canceled.
Image analysis program, camera driver, and remote control

The iTEM-Language Selec-


tion dialog box.
Which languages will be
offered you there, depends
on which operating system
you are using.

4) Select the language in which your image analysis program's user inter-
face is to be displayed, and click the Next> button.
" The Customer Information dialog box will be opened.
The Customer Information
dialog box.

55

5) Enter your name, and the name of your company, in the respective
fields, then click the Next button.
" The Registration Confirmation dialog box will be opened.
Morada • Software-Installation

The
Registration Confirmation
dialog box.

6) Check the details in the Registration Confirmation dialog box, then click
the OK button to confirm them.
" The Microscope Selection dialog box will be opened.
The Microscope Selection
dialog box.
56

7) Select the manufacturer of your microscope in the Manufacturer list,


and the model in the Microscope list. Then click the Next > button.
" The Image Source Selection dialog box will be opened.
" In these lists, all of the microscopes that your image analysis
program can control by remote control have been included. Should
your microscope not be included, this will mean that no remote
control is available for it. In this case don't select any microscope.
Image analysis program, camera driver, and remote control

The Image Source Selec-


tion dialog box.

8) In the Image source list, select Cameras > Olympus Soft Imaging Solu-
tions and in the Device list the Morada check box.
" Your image analysis program can operate several different
cameras simultaneously. In this case, you should select all of the
cameras you have connected up.
" The Install Demo-Database dialog box will be opened.
The Install Demo-Database
dialog box.
You will be offered two
different databases.

57

9) Select the database you want, then click the Next button.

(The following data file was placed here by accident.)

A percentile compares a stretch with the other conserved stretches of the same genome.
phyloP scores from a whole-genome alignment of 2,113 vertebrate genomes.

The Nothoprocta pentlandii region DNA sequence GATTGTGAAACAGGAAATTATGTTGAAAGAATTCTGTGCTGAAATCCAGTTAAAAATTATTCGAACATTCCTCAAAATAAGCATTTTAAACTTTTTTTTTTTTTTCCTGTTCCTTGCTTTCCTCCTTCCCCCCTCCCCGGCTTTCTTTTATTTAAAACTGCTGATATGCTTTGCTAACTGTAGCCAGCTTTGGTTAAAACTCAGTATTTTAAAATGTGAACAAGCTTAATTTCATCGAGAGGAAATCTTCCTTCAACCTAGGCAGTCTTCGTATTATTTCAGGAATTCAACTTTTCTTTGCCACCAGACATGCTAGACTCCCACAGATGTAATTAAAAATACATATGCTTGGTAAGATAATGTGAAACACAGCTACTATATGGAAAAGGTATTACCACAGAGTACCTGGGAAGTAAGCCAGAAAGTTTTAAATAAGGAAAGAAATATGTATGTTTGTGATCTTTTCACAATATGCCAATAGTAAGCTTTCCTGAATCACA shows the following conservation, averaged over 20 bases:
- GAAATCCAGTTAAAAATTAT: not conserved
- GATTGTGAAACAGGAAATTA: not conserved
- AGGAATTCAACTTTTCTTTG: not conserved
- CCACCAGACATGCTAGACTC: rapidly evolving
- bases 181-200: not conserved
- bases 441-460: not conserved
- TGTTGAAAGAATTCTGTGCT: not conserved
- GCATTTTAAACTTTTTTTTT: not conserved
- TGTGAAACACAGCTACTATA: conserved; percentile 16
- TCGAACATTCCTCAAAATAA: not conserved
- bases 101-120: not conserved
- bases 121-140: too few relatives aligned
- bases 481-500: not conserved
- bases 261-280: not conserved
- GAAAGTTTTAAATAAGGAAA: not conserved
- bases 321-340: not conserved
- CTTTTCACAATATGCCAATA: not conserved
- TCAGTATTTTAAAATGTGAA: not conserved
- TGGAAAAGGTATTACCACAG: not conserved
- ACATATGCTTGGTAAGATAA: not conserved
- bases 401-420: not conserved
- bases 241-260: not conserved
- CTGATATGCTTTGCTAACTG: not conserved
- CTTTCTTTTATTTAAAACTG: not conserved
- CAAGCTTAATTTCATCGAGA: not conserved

Morada • Software-Installation

" The "Example Database" database contains general examples for


image processing, the "iTEM" database, special examples that
have been acquired with electron microscopes.
" The Install NetCam dialog box will be opened.
The Install NetCam dialog
box.
With NetCam, your
camera's live-image can be
transferred to other
computers.

10) If you want to use the NetCam add-in, select the Yes, install option. In
this case, you will also have to install a web server, should one not yet
be available on your PC. Then click the Next > button.
" The Choose Destination Location dialog box will be opened.
" When the installation has been completed, you will find further infor-
mation on NetCam and the necessary web server, in your image
analysis program's "Module\NetCam subfolder, in the
"NetCam_Info.pdf" file.
58
Image analysis program, camera driver, and remote control

The Choose Destination


Location dialog box.
A destination folder will be
automatically suggested by
the setup.

11) Check if the destination folder that has been suggested is the right one,
then click the Next> button. Should you want to select, or create,
another folder for the installation, first click the Browse... button.
" The Confirm New Folder dialog box will be opened.

59

12) Click the Yes button.


" An additional Choose Destination Location dialog box will be
opened. In this dialog box you determine in which folder the
example databases that you selected in step 9, are to be installed.
Then click the Next > button.
Morada • Software-Installation

The Choose Destination


Location dialog box for the
installation of the example
databases.

" The Select Program Folder dialog box will be opened.


The Select Program Folder
dialog box.
60

13) Enter the name you want for the program folder, in the Program Folder
field, then click the Next > button.
" The installation will then begin. Its progress will be shown in the
Setup Status dialog box.
Image analysis program, camera driver, and remote control

The Setup Status dialog box


gives you information on the
installation's progress.

" When the installation has been completed, you can immediately
start your image analysis program.

61
Morada • Software-Installation

Camera cable
How to connect camera and PC